‘Poor People’ rally for minimum wage
“Show me what democracy looks like! This is what democracy looks like!”
More than 50 people of various ages and races – many wearing red t-shirts with large white letters reading “Fight for $15” – made their way along Fifth Street at 2 p.m. Monday, June 11. The mood was upbeat, with time being kept by marching band drums and signs in the air carrying messages such as “End the War Economy,” “Fight Poverty, Not the Poor” and the blunt “Veto Rauner 2018.” The marchers soon gathered in front of the Governor’s Mansion, which is still undergoing major renovations. A line of small tents was set up on the sidewalk in front of the mansion to draw attention to the disparity between how the governor lives versus his poorest constituents.
This was the Illinois Poor People’s Campaign, self-described in press materials as “the most expansive wave of nonviolent direct action and rallies in U.S. history.” Over the past four weeks, state chapters have taken to their capitals across the country “demanding new programs to fight systemic poverty and racism, immediate attention to ecological devastation and measures to curb militarism and the war economy,” according to a press release. The Chicago-based Illinois chapter’s focus is on the issues of the $15 minimum wage and Service Employees International Union’s efforts to protect hospital workers in Illinois and Indiana.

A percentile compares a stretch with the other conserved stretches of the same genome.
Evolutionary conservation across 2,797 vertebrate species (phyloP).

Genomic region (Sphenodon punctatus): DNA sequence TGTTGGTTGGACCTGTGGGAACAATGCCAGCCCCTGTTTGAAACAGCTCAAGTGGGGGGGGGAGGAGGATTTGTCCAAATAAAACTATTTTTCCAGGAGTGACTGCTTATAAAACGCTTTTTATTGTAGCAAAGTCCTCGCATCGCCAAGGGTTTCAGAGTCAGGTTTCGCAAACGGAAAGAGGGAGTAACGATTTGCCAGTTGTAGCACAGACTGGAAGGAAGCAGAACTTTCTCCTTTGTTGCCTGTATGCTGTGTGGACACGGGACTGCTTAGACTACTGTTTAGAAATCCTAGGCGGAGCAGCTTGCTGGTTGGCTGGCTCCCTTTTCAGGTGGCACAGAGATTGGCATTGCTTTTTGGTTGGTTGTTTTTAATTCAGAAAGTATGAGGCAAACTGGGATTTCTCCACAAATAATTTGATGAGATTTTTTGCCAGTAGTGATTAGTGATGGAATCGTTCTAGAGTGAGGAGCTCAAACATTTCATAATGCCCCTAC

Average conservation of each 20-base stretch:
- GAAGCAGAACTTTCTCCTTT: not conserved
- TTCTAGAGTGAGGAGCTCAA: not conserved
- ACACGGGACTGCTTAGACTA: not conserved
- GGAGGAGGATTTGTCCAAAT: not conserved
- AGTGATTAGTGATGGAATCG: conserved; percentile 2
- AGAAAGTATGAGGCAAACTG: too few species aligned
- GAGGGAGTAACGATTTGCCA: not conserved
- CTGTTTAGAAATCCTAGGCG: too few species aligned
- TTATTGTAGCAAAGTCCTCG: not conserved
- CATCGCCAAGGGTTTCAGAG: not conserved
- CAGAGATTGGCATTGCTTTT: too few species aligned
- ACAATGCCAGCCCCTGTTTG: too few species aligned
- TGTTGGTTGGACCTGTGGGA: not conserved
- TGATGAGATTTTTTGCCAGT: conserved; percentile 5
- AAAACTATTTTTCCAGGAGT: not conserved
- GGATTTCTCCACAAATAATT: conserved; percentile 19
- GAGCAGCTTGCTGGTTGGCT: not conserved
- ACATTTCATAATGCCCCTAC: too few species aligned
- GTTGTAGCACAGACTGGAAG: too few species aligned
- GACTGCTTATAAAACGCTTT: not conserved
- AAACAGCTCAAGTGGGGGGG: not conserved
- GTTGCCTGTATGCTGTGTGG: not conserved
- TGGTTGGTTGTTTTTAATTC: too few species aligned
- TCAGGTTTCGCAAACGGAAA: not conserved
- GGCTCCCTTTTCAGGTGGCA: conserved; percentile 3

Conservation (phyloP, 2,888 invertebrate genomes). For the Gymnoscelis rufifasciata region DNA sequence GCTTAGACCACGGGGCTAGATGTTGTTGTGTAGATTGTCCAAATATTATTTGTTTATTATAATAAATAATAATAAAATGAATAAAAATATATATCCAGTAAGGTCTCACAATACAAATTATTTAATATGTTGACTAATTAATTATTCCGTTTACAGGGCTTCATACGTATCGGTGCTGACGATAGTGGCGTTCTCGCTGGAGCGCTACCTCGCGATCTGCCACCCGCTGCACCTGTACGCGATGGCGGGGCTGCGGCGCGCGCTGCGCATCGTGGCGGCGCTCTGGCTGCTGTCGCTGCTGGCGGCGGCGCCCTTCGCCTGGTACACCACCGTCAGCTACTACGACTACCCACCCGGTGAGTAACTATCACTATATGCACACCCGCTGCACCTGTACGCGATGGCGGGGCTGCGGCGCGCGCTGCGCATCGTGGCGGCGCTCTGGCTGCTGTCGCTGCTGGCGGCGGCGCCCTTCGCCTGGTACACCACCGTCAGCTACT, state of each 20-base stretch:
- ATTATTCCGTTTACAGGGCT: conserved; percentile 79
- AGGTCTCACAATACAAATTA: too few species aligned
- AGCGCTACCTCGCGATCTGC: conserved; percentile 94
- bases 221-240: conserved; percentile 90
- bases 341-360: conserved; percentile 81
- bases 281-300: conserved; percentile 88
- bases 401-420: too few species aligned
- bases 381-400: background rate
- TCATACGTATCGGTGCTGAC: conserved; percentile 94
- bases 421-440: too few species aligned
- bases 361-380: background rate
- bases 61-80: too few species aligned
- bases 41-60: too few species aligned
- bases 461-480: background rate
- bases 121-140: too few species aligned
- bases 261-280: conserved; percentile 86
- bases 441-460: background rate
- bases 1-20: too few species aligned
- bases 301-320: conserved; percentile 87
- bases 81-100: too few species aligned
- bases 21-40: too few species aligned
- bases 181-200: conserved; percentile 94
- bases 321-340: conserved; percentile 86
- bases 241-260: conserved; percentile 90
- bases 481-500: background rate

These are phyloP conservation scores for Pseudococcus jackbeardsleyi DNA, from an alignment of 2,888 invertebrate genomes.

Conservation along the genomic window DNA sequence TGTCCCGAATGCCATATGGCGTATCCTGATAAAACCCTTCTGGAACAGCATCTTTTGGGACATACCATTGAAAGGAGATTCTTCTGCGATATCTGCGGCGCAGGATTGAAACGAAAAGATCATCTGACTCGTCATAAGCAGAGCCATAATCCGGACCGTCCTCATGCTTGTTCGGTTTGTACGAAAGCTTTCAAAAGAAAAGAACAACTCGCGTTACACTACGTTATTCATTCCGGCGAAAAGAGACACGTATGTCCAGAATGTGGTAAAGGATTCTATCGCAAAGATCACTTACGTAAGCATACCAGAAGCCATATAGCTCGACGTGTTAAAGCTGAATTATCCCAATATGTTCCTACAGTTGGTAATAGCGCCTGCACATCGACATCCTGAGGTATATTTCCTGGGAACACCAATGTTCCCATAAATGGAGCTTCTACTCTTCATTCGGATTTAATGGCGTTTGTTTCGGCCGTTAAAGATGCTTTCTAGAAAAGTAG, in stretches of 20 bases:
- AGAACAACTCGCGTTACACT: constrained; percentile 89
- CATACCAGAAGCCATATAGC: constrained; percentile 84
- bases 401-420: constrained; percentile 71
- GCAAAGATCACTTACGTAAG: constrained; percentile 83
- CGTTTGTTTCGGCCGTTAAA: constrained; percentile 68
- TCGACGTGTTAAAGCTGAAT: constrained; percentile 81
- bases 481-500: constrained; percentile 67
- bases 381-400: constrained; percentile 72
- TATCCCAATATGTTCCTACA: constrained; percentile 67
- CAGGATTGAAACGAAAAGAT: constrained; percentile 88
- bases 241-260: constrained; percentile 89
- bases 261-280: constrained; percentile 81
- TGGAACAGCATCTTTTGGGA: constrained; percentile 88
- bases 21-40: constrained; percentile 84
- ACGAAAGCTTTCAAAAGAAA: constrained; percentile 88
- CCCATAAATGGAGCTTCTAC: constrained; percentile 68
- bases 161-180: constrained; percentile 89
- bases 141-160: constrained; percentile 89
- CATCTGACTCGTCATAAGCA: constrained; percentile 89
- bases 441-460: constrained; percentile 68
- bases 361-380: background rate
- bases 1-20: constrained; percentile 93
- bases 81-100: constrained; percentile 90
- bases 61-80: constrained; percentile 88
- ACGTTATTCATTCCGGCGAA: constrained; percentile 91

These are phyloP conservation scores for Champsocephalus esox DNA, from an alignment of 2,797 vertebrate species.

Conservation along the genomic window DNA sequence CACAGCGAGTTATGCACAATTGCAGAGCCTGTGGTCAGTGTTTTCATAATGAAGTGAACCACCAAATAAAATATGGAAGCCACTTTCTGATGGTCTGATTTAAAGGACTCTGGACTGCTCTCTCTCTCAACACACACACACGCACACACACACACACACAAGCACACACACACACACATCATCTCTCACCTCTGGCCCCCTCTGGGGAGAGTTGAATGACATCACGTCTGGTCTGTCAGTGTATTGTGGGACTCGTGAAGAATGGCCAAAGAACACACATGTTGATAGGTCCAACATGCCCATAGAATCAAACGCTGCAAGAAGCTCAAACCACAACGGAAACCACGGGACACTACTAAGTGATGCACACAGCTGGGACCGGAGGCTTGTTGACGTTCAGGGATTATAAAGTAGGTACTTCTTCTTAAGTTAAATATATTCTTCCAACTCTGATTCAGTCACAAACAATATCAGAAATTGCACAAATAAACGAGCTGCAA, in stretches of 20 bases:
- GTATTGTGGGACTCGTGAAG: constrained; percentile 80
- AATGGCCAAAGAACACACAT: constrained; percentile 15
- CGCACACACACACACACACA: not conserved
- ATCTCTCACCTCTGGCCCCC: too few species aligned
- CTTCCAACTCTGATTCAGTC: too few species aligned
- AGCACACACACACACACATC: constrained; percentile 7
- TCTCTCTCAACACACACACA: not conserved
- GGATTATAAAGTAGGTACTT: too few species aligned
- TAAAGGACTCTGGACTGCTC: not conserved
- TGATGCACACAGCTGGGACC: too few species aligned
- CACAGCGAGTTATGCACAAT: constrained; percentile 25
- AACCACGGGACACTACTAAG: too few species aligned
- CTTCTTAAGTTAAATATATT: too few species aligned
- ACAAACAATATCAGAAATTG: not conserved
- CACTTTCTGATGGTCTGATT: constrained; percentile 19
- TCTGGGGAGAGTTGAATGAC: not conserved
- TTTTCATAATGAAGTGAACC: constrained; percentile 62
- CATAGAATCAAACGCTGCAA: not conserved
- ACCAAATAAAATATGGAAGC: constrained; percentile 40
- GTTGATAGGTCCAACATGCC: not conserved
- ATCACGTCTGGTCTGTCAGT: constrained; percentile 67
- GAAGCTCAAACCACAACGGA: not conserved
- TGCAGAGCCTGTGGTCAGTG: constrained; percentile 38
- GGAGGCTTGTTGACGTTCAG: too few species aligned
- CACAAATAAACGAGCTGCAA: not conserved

“Everybody has a right to live,” intoned Rev. Saeed Richardson, a Baptist minister and member of Chicago-based activist group Community Renewal Society. “Everybody has a right to a living wage. Everybody has a right to health care. Everybody has a right to guaranteed income. Everybody deserves housing. I’ve come here to say that people in Illinois are going through hell. Here we are in a state capital that for years has spent millions and millions of dollars on this building that’s not even complete yet while people across our state go through struggles just to make it to tomorrow. That ain’t right.”
In 1968, the original Poor People’s Campaign had been organized by Martin Luther King, Jr. with the Southern Christian Leadership Conference shortly before King’s death. After King was assassinated that year, Ralph Abernathy set up a 3,000-person protest camp on the Washington Mall, which remained for six weeks in an effort to draw attention to the problem of nationwide poverty.
“I only make $11.75,” said Aiesha Meadows of Chicago’s Fight for 15 organization. “That is obviously not enough to afford much of anything. That means I am living in poverty. Last August, all of us here had a chance to win $15 an hour minimum wage in Illinois, but Gov. Rauner vetoed our bill. He killed us. He stole money from us. He stole food from our babies’ mouths and roofs from over our heads. With that veto, Rauner proved that he stands with billionaires and corporations and not the workers.” Meadows said 63 percent of voters had been in favor of seeing the minimum wage raised in Illinois. “Rauner didn’t care about the people’s vote. He continued to kill us and our families. Rauner, you vetoed us on 15, so we will veto you in November of 2018.”
Meadows explained that she was traveling around the state to demand a better life for herself and a better future for her young daughter, “so she won’t have to fight for her wages like I am. We refuse to continue to work for poverty wages. We deserve to live above the poverty line.”
This coming Saturday, the Poor People’s Campaign will host a Global Day of Solidarity on the National Mall in Washington, D.C.
Scott Faingold can be reached at firstname.lastname@example.org.